Dr. Shenfeld’s goals go way beyond the success of the challah-bake.
“We want to establish an organization that unites Jewish women from all over New Jersey,” she said. Jewish life in New Jersey is different than that of New York, she continued. “Here there are so many towns where the groupings are separate,” she said. “We want to break down the barriers and connect them with one common denominator — love for eretz Israel, and to help other women less fortunate there.”
Dr. Shenfeld cited a famous Russian fairy tale about a group of “single lonely people building a house for the less fortunate. They were building together and they got friendly — something they needed. If we can concentrate on helping unfortunate women in Jerusalem, we can unite over this.”
“We have donors, the challah ingredients, and corporate sponsors,” she said. “We can use the [admission] money toward the shelter. If something is given for free, people don’t cherish it. If they pay, they take it seriously.”
Assuming that this year’s challah-bake will be successful, Dr. Shenfeld said there’s no reason why next year’s event shouldn’t draw 5,000 participants.
“Rockleigh has an amazing space, a beautiful venue,” she said. “I know we can get together, uniting without competition.”
Volunteer Debbie Rosalimsky, who was at the challah-bake last year, said she will not only go this year but is working to get women from all over the county, “from all walks of life, observant and non-observant,” to participate as well. “I attended last year and I wanted to be more involved,” she said.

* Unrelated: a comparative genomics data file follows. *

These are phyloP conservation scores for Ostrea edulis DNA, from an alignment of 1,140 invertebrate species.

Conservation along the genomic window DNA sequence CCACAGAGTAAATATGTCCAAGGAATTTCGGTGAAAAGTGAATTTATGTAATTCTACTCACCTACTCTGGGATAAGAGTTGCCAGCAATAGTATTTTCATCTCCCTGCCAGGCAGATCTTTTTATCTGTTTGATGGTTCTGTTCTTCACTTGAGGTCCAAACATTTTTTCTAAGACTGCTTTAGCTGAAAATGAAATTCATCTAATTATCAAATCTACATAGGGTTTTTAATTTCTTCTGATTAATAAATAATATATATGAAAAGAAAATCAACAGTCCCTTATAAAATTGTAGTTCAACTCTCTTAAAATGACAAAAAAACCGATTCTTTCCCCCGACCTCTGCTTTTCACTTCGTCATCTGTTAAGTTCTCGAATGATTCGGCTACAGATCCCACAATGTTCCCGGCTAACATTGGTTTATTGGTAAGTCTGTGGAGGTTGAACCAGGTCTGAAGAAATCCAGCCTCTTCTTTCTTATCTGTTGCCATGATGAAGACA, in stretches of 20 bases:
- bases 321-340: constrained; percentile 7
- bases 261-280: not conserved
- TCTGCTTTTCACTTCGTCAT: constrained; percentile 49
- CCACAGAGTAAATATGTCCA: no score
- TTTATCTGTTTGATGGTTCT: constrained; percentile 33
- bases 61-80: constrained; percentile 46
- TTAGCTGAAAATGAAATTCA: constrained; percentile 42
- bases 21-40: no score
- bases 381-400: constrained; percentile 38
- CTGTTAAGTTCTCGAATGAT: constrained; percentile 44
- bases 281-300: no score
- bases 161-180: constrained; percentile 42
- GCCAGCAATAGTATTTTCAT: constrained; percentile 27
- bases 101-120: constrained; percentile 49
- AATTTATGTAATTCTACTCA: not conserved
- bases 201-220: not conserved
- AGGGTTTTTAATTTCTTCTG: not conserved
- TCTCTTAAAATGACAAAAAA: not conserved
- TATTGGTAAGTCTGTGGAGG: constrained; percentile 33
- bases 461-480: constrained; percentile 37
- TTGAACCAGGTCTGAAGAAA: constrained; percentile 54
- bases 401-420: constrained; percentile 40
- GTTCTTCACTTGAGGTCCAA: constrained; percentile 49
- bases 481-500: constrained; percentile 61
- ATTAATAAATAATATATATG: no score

Ms. Rosalimsky, who began to bake only recently, said that after her first challah-bake she “became obsessed. Now I bake weekly. It’s a total passion, and I want to share my passion with these women.
“It brings kedusha” — holiness — “to the home,” she said. “There’s nothing like having home-baked challah. It doesn’t take too long and it’s easier than people think.”
This year, she said, “we’re really trying to step it up a notch.” For example, she noted, unlike last year, bakers will “make the challah from scratch.”
She hopes that “it will be an evening of inspiration and unification. A positive good.” And, she said, pointing to her own experience, “you never know what will touch someone and change their life.
“It’s crazy how it has taken over my life,” she said, citing the many challah-bakes she has attended, both as a student and as a teacher. Her goal is for people to leave the October event feeling more inspired and encouraged. “If someone shows you, then you’re good,” she said.